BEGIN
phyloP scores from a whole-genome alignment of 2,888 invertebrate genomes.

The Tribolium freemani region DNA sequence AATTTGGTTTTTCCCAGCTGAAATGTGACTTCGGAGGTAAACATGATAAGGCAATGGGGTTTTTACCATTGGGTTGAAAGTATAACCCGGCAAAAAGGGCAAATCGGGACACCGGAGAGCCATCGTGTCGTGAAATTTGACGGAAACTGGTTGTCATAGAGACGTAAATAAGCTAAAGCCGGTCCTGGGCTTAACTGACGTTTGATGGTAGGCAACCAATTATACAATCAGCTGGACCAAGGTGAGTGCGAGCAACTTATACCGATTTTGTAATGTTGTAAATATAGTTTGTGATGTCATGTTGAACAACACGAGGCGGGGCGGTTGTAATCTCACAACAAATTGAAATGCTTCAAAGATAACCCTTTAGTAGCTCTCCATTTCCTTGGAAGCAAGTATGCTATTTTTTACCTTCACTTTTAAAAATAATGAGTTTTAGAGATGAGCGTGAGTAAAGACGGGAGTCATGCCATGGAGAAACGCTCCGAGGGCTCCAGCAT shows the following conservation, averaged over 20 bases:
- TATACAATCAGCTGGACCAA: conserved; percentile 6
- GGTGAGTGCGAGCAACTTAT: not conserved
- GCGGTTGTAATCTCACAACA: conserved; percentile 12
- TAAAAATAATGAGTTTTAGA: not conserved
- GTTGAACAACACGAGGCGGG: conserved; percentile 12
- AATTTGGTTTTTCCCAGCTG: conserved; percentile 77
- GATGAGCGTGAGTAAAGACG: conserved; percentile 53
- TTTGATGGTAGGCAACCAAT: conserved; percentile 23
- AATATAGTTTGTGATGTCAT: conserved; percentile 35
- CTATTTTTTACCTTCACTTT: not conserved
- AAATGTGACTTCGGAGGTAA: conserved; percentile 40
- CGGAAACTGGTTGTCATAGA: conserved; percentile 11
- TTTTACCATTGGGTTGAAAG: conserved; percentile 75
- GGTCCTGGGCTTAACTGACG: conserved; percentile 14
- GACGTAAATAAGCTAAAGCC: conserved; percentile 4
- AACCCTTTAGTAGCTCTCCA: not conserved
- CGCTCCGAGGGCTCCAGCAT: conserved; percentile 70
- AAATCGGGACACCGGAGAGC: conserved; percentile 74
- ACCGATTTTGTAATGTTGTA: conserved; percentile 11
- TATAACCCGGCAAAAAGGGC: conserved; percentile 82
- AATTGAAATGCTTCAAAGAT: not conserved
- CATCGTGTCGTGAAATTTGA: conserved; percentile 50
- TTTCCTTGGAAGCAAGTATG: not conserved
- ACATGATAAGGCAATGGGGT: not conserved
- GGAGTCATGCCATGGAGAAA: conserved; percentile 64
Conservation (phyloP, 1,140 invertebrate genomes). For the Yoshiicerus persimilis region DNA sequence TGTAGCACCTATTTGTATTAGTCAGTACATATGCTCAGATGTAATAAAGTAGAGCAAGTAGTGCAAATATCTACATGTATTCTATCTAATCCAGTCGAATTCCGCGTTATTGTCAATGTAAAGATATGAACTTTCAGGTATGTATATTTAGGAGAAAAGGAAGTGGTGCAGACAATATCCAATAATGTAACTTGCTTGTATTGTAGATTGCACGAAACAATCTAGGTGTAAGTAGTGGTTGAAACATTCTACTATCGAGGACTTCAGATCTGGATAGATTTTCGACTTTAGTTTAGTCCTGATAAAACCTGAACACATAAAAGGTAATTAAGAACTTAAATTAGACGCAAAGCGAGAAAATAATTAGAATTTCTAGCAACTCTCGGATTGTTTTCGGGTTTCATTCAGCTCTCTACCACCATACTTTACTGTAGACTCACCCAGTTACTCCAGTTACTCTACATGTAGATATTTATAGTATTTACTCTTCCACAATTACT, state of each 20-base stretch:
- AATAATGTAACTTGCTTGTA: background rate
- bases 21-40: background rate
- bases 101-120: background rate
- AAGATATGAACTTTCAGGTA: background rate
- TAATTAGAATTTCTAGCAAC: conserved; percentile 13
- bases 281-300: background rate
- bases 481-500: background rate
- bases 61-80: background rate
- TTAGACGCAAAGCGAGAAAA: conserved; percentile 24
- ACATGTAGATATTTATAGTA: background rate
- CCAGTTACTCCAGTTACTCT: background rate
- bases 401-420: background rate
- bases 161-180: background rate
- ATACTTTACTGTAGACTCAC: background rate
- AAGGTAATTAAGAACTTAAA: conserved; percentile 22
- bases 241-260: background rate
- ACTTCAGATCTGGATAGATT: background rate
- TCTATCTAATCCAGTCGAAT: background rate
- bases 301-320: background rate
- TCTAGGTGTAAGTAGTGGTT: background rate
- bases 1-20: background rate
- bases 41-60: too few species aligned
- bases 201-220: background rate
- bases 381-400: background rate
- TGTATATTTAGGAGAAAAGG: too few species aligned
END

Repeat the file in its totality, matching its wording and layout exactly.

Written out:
phyloP scores from a whole-genome alignment of 2,888 invertebrate genomes.

The Tribolium freemani region DNA sequence AATTTGGTTTTTCCCAGCTGAAATGTGACTTCGGAGGTAAACATGATAAGGCAATGGGGTTTTTACCATTGGGTTGAAAGTATAACCCGGCAAAAAGGGCAAATCGGGACACCGGAGAGCCATCGTGTCGTGAAATTTGACGGAAACTGGTTGTCATAGAGACGTAAATAAGCTAAAGCCGGTCCTGGGCTTAACTGACGTTTGATGGTAGGCAACCAATTATACAATCAGCTGGACCAAGGTGAGTGCGAGCAACTTATACCGATTTTGTAATGTTGTAAATATAGTTTGTGATGTCATGTTGAACAACACGAGGCGGGGCGGTTGTAATCTCACAACAAATTGAAATGCTTCAAAGATAACCCTTTAGTAGCTCTCCATTTCCTTGGAAGCAAGTATGCTATTTTTTACCTTCACTTTTAAAAATAATGAGTTTTAGAGATGAGCGTGAGTAAAGACGGGAGTCATGCCATGGAGAAACGCTCCGAGGGCTCCAGCAT shows the following conservation, averaged over 20 bases:
- TATACAATCAGCTGGACCAA: conserved; percentile 6
- GGTGAGTGCGAGCAACTTAT: not conserved
- GCGGTTGTAATCTCACAACA: conserved; percentile 12
- TAAAAATAATGAGTTTTAGA: not conserved
- GTTGAACAACACGAGGCGGG: conserved; percentile 12
- AATTTGGTTTTTCCCAGCTG: conserved; percentile 77
- GATGAGCGTGAGTAAAGACG: conserved; percentile 53
- TTTGATGGTAGGCAACCAAT: conserved; percentile 23
- AATATAGTTTGTGATGTCAT: conserved; percentile 35
- CTATTTTTTACCTTCACTTT: not conserved
- AAATGTGACTTCGGAGGTAA: conserved; percentile 40
- CGGAAACTGGTTGTCATAGA: conserved; percentile 11
- TTTTACCATTGGGTTGAAAG: conserved; percentile 75
- GGTCCTGGGCTTAACTGACG: conserved; percentile 14
- GACGTAAATAAGCTAAAGCC: conserved; percentile 4
- AACCCTTTAGTAGCTCTCCA: not conserved
- CGCTCCGAGGGCTCCAGCAT: conserved; percentile 70
- AAATCGGGACACCGGAGAGC: conserved; percentile 74
- ACCGATTTTGTAATGTTGTA: conserved; percentile 11
- TATAACCCGGCAAAAAGGGC: conserved; percentile 82
- AATTGAAATGCTTCAAAGAT: not conserved
- CATCGTGTCGTGAAATTTGA: conserved; percentile 50
- TTTCCTTGGAAGCAAGTATG: not conserved
- ACATGATAAGGCAATGGGGT: not conserved
- GGAGTCATGCCATGGAGAAA: conserved; percentile 64
Conservation (phyloP, 1,140 invertebrate genomes). For the Yoshiicerus persimilis region DNA sequence TGTAGCACCTATTTGTATTAGTCAGTACATATGCTCAGATGTAATAAAGTAGAGCAAGTAGTGCAAATATCTACATGTATTCTATCTAATCCAGTCGAATTCCGCGTTATTGTCAATGTAAAGATATGAACTTTCAGGTATGTATATTTAGGAGAAAAGGAAGTGGTGCAGACAATATCCAATAATGTAACTTGCTTGTATTGTAGATTGCACGAAACAATCTAGGTGTAAGTAGTGGTTGAAACATTCTACTATCGAGGACTTCAGATCTGGATAGATTTTCGACTTTAGTTTAGTCCTGATAAAACCTGAACACATAAAAGGTAATTAAGAACTTAAATTAGACGCAAAGCGAGAAAATAATTAGAATTTCTAGCAACTCTCGGATTGTTTTCGGGTTTCATTCAGCTCTCTACCACCATACTTTACTGTAGACTCACCCAGTTACTCCAGTTACTCTACATGTAGATATTTATAGTATTTACTCTTCCACAATTACT, state of each 20-base stretch:
- AATAATGTAACTTGCTTGTA: background rate
- bases 21-40: background rate
- bases 101-120: background rate
- AAGATATGAACTTTCAGGTA: background rate
- TAATTAGAATTTCTAGCAAC: conserved; percentile 13
- bases 281-300: background rate
- bases 481-500: background rate
- bases 61-80: background rate
- TTAGACGCAAAGCGAGAAAA: conserved; percentile 24
- ACATGTAGATATTTATAGTA: background rate
- CCAGTTACTCCAGTTACTCT: background rate
- bases 401-420: background rate
- bases 161-180: background rate
- ATACTTTACTGTAGACTCAC: background rate
- AAGGTAATTAAGAACTTAAA: conserved; percentile 22
- bases 241-260: background rate
- ACTTCAGATCTGGATAGATT: background rate
- TCTATCTAATCCAGTCGAAT: background rate
- bases 301-320: background rate
- TCTAGGTGTAAGTAGTGGTT: background rate
- bases 1-20: background rate
- bases 41-60: too few species aligned
- bases 201-220: background rate
- bases 381-400: background rate
- TGTATATTTAGGAGAAAAGG: too few species aligned